American Coots tend to form large flocks, they swim out on the open water, and they are hardly secretive. They have lobed feet -- a cross between the chicken like feet of rails and the webbed feet of ducks. Coots need a runway to take off. As a result, when freezes suddenly hit an area, coots may end up in a pond that is too small to facilitate take-offs, much to the delight of Bald Eagles, which have been known to hang out at such places until the supply of coots runs out. Coots can dive to evade predators, but if they keep coming back up for air in the same exact spot, the predator usually wins. Here's a coot showing off its beautiful lobed feet:
Here's what they look like when they are taking-off -- it is about as elegant as a fully-loaded military transport plane, where you just hope it can get enough speed to become airborne:
And here's what a flock looks like as it stands on ice around the last of the remaining open water, hoping that nearby predators won't notice the lack of escape routes:
I suspect coots rarely take flight to evade predators such as Bald Eagles and Red-tailed Hawks, as coots are clumsy flyers. On numerous occasions, I have seen them dive underwater repeatedly, popping up in different locations, making it hard for the predators to predict the coot's next move. So while a small amount of open water, such as what is shown, restricts coots from taking flight, the main reason it exposes them to predation is due to the relatively small area in which a large number of coots would need to submerge themselves in order to escape. And when coots re-emerge, they don't appear slowly -- they tend to pop up rather suddenly and rather buoyantly, much like an empty, upside down water bottle would. Another look at those cool feet, which are often the only thing left after an eagle eats a coot:
Many years ago, in the middle of a Chicago winter, I saw a Snowy Owl wake up, stretch, cough up a pellet, fly over to a small patch of open water, pluck off a coot, and enjoy its first meal of the night, all in a matter of 15 minutes or so. At the time, I wondered if the strategy of the American Coot was to breed like mad, hoping that numbers alone will ensure their survival as a species. Most times I see them now, I still wonder that, because coots seem to end up in dangerous situations far more often than most other denizens of wetlands. In addition to the issue of coots remaining in areas without sufficient open water, many times I've had to stop my car to allow a massive flock of coots cross the road, all under the watchful eye of some raptor, such as a Bald Eagle or Red-tailed Hawk. (Hmm, I'll take the one on the left, fifth from the back...).
Fortunately, American Coots lay between 2 and 17 eggs per clutch, with most clutches having between 8 and 12 eggs. In addition, coots will have multiple clutches per year. Their nest is a floating platform, usually anchored to upright stalks. Coots will build many floating platforms, choose one to use as a nest, and then expand upon it. Coot babies, as with rail babies, are adorable, such as this one being fed by its parent - note the wings out and mouth open, a behavior exhibited by many species of birds that roughly translates into "Feed Me!":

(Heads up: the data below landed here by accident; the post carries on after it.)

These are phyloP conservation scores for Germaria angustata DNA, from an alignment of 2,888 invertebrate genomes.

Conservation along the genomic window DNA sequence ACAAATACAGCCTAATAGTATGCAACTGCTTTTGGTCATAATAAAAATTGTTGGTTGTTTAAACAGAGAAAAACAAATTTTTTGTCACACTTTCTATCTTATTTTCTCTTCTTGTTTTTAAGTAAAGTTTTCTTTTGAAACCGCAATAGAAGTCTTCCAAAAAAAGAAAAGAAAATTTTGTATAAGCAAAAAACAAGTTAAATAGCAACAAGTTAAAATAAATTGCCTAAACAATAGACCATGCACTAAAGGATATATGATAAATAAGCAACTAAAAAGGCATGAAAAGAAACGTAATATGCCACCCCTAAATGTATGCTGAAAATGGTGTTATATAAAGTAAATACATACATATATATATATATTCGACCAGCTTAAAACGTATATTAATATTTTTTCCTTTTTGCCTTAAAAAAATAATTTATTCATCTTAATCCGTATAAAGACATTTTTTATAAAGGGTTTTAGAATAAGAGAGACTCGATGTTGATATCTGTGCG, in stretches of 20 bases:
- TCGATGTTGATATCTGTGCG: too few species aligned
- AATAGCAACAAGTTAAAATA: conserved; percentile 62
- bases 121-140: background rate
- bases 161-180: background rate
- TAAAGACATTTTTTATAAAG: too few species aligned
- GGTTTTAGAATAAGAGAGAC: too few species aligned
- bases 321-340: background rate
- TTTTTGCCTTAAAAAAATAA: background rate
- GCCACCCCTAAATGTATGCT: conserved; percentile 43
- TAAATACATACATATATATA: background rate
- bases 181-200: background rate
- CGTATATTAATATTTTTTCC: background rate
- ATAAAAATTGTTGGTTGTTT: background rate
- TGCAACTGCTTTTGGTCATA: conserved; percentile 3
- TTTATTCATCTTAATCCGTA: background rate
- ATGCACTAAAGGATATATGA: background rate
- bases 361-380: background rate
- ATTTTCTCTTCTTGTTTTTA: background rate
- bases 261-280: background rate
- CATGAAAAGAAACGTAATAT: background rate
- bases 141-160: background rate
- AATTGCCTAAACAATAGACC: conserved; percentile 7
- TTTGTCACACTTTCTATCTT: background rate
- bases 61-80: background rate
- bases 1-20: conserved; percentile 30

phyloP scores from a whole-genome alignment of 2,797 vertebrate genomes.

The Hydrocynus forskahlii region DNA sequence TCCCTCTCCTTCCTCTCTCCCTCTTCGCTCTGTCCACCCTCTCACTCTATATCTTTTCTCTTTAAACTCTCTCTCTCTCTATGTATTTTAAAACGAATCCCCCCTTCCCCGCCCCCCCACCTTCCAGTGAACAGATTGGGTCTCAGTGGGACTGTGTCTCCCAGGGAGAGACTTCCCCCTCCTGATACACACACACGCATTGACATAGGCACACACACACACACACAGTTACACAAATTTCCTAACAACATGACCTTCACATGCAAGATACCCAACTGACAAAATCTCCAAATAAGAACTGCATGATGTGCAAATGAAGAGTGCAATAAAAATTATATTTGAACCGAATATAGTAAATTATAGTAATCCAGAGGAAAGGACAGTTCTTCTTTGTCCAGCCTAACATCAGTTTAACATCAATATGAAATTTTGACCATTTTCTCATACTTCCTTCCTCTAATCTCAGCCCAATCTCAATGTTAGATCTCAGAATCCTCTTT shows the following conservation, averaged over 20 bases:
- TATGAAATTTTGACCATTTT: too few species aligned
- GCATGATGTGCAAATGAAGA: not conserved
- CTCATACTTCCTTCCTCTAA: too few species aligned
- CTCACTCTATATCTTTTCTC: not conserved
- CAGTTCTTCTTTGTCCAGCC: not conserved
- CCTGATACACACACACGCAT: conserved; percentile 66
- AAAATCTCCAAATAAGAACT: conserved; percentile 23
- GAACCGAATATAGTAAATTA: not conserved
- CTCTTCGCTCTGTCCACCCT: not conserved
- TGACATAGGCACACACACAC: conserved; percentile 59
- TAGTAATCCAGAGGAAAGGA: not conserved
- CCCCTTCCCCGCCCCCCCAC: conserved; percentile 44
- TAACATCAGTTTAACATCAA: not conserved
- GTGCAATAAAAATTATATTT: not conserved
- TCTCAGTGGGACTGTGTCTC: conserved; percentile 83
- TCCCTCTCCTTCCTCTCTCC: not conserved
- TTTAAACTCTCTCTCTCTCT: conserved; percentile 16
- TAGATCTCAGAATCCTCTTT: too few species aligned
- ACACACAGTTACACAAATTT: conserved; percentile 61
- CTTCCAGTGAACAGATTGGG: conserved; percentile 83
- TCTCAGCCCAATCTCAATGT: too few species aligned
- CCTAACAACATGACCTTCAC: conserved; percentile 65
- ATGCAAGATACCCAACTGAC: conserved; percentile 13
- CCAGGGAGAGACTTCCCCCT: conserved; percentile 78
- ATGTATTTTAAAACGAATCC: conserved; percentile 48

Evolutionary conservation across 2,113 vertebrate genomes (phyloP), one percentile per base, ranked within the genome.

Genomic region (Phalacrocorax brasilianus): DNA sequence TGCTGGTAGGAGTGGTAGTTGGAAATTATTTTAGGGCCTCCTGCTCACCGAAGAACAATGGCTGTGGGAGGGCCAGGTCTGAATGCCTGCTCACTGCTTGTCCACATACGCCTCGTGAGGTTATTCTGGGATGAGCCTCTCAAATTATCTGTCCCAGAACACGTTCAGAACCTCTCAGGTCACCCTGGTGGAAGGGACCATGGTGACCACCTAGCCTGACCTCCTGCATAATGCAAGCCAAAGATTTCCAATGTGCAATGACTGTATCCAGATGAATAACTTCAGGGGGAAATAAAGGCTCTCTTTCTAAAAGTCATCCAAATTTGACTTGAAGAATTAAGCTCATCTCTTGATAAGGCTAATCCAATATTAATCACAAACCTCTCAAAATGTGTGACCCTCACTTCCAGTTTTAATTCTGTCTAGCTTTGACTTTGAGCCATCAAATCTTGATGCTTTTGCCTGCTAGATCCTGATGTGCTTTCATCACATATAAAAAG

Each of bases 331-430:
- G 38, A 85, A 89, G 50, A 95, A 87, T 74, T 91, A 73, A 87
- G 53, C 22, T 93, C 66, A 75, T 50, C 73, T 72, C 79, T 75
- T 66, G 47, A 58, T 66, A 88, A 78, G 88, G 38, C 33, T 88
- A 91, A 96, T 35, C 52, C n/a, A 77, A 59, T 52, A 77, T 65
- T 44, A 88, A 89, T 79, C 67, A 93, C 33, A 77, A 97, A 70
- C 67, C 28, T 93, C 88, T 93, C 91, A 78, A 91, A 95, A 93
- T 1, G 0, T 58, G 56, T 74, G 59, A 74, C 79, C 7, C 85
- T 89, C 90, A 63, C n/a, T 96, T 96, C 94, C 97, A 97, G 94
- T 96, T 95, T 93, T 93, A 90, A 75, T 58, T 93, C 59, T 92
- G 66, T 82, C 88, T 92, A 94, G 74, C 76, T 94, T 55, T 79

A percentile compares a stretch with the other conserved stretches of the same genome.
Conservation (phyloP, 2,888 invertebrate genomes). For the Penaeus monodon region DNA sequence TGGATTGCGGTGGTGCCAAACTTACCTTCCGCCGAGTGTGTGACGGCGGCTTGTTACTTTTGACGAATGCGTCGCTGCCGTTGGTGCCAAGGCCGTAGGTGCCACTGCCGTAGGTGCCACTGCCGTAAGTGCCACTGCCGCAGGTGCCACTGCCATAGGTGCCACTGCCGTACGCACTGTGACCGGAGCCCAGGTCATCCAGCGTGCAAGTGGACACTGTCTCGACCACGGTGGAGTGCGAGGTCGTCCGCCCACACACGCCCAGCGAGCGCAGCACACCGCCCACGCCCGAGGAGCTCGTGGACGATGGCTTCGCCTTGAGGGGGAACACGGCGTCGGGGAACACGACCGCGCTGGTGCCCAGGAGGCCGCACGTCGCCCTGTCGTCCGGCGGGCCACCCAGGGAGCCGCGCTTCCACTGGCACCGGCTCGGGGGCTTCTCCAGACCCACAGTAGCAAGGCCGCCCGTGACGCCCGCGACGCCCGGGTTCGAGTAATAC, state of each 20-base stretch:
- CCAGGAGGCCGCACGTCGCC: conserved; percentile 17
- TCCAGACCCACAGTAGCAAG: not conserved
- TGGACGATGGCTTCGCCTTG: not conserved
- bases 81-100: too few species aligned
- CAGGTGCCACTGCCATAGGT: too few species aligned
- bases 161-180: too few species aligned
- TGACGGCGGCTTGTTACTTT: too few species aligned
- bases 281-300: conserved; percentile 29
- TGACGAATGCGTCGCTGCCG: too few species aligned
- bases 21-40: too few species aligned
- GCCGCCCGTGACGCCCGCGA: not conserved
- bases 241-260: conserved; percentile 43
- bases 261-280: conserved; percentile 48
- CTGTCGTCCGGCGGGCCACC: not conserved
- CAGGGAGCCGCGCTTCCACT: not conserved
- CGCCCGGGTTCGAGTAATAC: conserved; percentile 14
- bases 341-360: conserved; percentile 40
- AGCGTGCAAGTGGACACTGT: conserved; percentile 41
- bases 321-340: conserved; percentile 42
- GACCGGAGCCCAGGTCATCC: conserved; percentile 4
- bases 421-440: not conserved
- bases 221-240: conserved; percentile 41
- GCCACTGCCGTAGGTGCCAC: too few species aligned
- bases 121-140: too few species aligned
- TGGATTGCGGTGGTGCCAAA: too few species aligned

Back to my theory of coots not necessarily being the brightest of birds, here's one appearing to eat the head of its baby. It did not.
In the photo below, a baby coot watches its parent dive for food. Unlike Pied-billed Grebes, which sometimes just sink into the depths, coots have a rather awkward, buoyant approach to getting underwater. Their return to the surface is equally buoyant and entertaining. It's almost as if they are full of air, can't expel it, and must work against physics to stay submerged. Finally, they succumb to the buoyancy of the air, and pop out of the water as if being shot from a cannon. A really small cannon. Ok, it is more like what happens when you submerge a beach ball underwater, and then let it go.
Eventually, the babies must molt and grow into adults. Along the way, they take on an appearance that almost appears to be that of a different species:
But their lanky legs and feet are there to give away their identity:
As soon as they are in the water, though, those long legs and lobed feet are out of sight:
Another interesting characteristic of coots is their frontal shield, which is a hard plate extending from their upper bill to the top of their forehead. In American Coots, this shield is generally white, with a red bulb on top, matching the color of the stripe on their bill.
Every now and then, I encounter an American Coot with some extra yellow in their frontal shield. It ranges from just a little...
... to a huge amount of yellow
At one point, it was believed that substantial yellow on the frontal shield indicated the coot was a Caribbean Coot. Some argue that the Caribbean Coot is not a separate species from the American Coot (click here if you want to geek out, coot style
). The photo shown above was widely distributed among bird people in 2011, with some suggesting it could have some Hawaiian Coot genes, while others suggested that it was within normal variation for an American Coot. Regardless, it was a neat bird to see!
Hunters sometimes refer to American Coots as Mud Hens, as they apparently taste like mud. A friend of mine who hunts once shared his favorite coot recipe with me: (1) put a brick inside of the coot's chest cavity; (2) bake in the oven at 350 F for several hours; (3) remove the brick from the chest cavity; (4) discard the coot and eat the brick. I'm guessing this explains why I often see dozens of coots in front of blinds with hunters inside, but never seem to encounter hunters with coots as part of their take. Perhaps the coots know exactly what they are doing when they fill up on muddy vegetation.
Regardless of their intelligence, I find American Coots to be one of the most entertaining birds to watch. So the next time you encounter coots in the field, if you notice them with their wings extended and their head hunkered down, like this...
... stick around, because you might be in for a treat!